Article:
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Re: artichoke planting in a container...does it work?

Post  FamilyGardening on 6/6/2012, 6:32 pm

GWN we didnt know that artichokes make tubers.....hmm....didnt know we could devide them later on.....cool!!

keep us posted on how yours are growing....would love to see pics too! Very Happy

hugs

rose

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Re: artichoke planting in a container...does it work?

Post  AvaDGardner on 6/6/2012, 6:47 pm

GWN...love your bug pic!

I read an article recently on how chokes are from the Mediteranean, and grow well in in SoCal but are difficult everywhere else.

I hope yours do well Rose! The plants around here are 4'x4' or larger, and are in there year round. My neighbor's didn't do anything for 3 years, but grow, then produced about 17 heads at once, a month later than the others. Some of her flower heads are blooming now.

Do you know the types of chokes by head shape? There's the round one (globe?) and then the more triangular shaped one...that's what's around here, but I don't know the name.

Ava

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Re: artichoke planting in a container...does it work?

Post  FamilyGardening on 6/6/2012, 7:13 pm

we planted *Green Globe Improved* by Ed Humes

on the back of the seed package Ed's special advice:

*Plants prefer a sunny location in rich well drained soil where summers are cool and winters are moderate. A crop cannot be depended upon elsewhere. Protect from aphids. Cut back yellowed stocks and mulch to protect from winter cold*

we did put a lot of mulch around them and also planted some green onions to help protect them from aphids.....we need to add more now that we transplanted them into the ground.....also think the slugs like them....noticed some leaf damage now that they are in the ground.....boo hiss.....

hugs

rose

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Re: artichoke planting in a container...does it work?

Post  GWN on 6/6/2012, 10:19 pm

Hi family gardening
I am not sure if they are tubers, but they looked like tubers to me, not bulbs.
I separated them.... I think I would call them tubers...
As a regional host I am going to write a friday rookie article on artichokes, but I am having a very busy week with family stuff.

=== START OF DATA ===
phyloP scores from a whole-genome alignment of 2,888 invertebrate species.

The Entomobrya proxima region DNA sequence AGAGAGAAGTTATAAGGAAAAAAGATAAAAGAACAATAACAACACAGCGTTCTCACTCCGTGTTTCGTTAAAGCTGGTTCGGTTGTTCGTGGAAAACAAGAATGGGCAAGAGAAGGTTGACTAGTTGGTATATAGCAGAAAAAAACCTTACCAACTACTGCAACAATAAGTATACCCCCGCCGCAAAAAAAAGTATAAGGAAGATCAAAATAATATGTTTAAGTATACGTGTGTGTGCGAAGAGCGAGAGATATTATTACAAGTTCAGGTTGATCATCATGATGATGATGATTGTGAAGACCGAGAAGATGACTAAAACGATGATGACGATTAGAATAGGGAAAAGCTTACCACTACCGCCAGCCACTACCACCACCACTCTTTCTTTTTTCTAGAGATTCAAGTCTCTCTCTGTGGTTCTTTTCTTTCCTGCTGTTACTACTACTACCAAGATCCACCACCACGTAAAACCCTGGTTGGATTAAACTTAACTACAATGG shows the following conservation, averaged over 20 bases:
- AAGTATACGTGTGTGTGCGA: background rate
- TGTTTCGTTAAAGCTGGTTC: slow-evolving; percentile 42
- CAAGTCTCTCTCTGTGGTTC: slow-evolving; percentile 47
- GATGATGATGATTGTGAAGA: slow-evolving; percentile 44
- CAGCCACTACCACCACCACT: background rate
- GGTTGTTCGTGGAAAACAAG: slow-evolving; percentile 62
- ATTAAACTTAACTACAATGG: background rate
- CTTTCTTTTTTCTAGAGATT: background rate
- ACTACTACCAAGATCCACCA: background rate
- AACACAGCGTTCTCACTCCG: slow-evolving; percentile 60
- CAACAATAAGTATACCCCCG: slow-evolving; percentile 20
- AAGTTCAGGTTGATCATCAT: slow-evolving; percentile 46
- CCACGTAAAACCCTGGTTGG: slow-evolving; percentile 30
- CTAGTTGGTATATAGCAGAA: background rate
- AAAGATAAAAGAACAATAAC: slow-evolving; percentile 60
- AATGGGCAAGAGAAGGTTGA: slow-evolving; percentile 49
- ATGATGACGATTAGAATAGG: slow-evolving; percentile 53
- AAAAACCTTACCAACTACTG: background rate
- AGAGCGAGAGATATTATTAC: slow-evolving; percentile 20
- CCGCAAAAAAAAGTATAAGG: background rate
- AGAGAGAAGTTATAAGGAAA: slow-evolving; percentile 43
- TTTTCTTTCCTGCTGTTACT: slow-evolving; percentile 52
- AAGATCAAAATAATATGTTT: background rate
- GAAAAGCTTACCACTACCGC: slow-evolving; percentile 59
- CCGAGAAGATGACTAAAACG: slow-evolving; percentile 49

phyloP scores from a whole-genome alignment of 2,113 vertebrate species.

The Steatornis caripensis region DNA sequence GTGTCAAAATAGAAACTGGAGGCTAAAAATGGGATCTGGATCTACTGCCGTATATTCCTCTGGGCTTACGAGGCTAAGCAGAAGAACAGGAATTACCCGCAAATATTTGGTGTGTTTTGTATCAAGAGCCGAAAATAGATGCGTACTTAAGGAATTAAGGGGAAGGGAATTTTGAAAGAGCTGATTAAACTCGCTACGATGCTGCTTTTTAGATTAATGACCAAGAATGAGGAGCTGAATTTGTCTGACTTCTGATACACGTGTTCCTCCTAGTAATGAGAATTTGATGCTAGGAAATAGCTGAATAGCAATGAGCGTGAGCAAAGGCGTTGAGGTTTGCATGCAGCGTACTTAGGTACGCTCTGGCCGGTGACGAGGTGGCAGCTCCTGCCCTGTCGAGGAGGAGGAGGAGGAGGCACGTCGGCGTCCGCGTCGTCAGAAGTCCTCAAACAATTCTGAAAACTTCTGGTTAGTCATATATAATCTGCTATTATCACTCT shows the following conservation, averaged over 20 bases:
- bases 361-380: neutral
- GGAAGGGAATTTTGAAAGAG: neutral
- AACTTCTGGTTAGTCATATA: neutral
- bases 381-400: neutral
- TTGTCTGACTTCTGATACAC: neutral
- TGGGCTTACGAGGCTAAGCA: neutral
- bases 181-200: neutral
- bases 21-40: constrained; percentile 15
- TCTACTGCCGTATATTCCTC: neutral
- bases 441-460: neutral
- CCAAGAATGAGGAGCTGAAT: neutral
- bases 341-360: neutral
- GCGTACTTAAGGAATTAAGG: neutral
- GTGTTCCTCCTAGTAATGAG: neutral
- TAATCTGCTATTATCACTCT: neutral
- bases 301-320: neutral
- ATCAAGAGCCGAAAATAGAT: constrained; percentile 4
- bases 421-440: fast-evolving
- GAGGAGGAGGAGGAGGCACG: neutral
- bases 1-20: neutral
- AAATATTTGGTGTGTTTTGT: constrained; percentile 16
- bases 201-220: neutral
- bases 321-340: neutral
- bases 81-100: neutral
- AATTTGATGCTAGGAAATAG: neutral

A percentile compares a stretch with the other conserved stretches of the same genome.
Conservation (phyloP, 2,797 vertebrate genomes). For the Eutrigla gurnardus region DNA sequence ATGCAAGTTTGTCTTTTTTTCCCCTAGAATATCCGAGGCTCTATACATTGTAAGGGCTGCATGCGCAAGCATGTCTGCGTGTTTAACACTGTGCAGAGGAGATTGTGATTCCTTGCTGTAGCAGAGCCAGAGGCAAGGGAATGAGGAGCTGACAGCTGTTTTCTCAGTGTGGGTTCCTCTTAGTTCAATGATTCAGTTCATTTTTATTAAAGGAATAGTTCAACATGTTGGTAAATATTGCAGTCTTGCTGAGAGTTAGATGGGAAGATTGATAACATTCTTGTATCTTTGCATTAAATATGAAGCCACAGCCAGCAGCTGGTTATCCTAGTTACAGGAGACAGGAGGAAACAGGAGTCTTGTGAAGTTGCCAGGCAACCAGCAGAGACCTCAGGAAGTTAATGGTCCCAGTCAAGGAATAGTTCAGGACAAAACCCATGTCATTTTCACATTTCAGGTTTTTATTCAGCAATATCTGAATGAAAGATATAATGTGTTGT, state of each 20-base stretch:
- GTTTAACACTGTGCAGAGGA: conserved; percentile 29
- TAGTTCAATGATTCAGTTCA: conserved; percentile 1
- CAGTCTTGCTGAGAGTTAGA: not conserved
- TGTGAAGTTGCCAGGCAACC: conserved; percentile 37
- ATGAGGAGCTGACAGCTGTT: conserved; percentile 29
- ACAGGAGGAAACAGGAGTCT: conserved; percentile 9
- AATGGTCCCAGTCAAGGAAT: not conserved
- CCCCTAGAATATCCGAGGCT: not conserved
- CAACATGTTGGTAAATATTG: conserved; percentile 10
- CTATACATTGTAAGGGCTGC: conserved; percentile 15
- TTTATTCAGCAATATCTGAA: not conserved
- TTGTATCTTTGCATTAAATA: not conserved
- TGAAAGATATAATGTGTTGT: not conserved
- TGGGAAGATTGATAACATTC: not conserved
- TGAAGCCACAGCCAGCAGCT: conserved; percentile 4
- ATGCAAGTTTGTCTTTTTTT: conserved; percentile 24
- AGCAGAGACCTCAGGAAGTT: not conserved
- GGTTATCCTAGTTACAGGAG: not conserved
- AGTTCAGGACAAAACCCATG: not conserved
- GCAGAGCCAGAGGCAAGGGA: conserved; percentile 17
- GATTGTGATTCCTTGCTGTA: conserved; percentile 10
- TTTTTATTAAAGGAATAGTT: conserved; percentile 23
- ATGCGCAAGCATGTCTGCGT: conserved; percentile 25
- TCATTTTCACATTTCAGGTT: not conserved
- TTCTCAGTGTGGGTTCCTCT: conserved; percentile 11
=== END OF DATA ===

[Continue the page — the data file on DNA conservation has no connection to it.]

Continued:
Just know that Artichokes are very heavy feeders, needing some form of compost/manure to thrive.
The first year I grew them I was told to give them lots of chicken manure and it musta worked because they grew very well.
SO now in a new place I am feeding them lots, between compost and my worm castings.
I am sure though that they are waiting for the nights to warm up to really start to grow

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Re: artichoke planting in a container...does it work?

Post  FamilyGardening on 6/6/2012, 10:26 pm

thanks again GWN....we wouldnt be doing so well gardening with out ALL the help from our memebers here!! Very Happy

how often are you feeding the artichockes?....we go by how the plant looks and acts....but since we never have grown an artichockes not sure what to look for....i know the seed package said to keep the yellow leaves trim, so that told us its normal for the leaves to sometimes turn a bit yellow.....

we did add more bag compost cow manure and compost worm castings when we transplanted mixed in with the native soil .....along with a nice drink of water with a bit of fish em, kelp and bat poo....just a small amount of each to enrich the drink....Razz

hugs

rose

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Re: artichoke planting in a container...does it work?

Post  GWN on 6/6/2012, 10:48 pm

Rose
I think you are treating them well.
My thoughts are that they are waiting for warmer weather.
I grew so many this year, some are in one area, and some are in another.
The ones closest to the greenhouse, where I am close to compost etc to give them, are growing
The ones out in hinterland are not growing, further evidence that they need food, ...ie nitrogen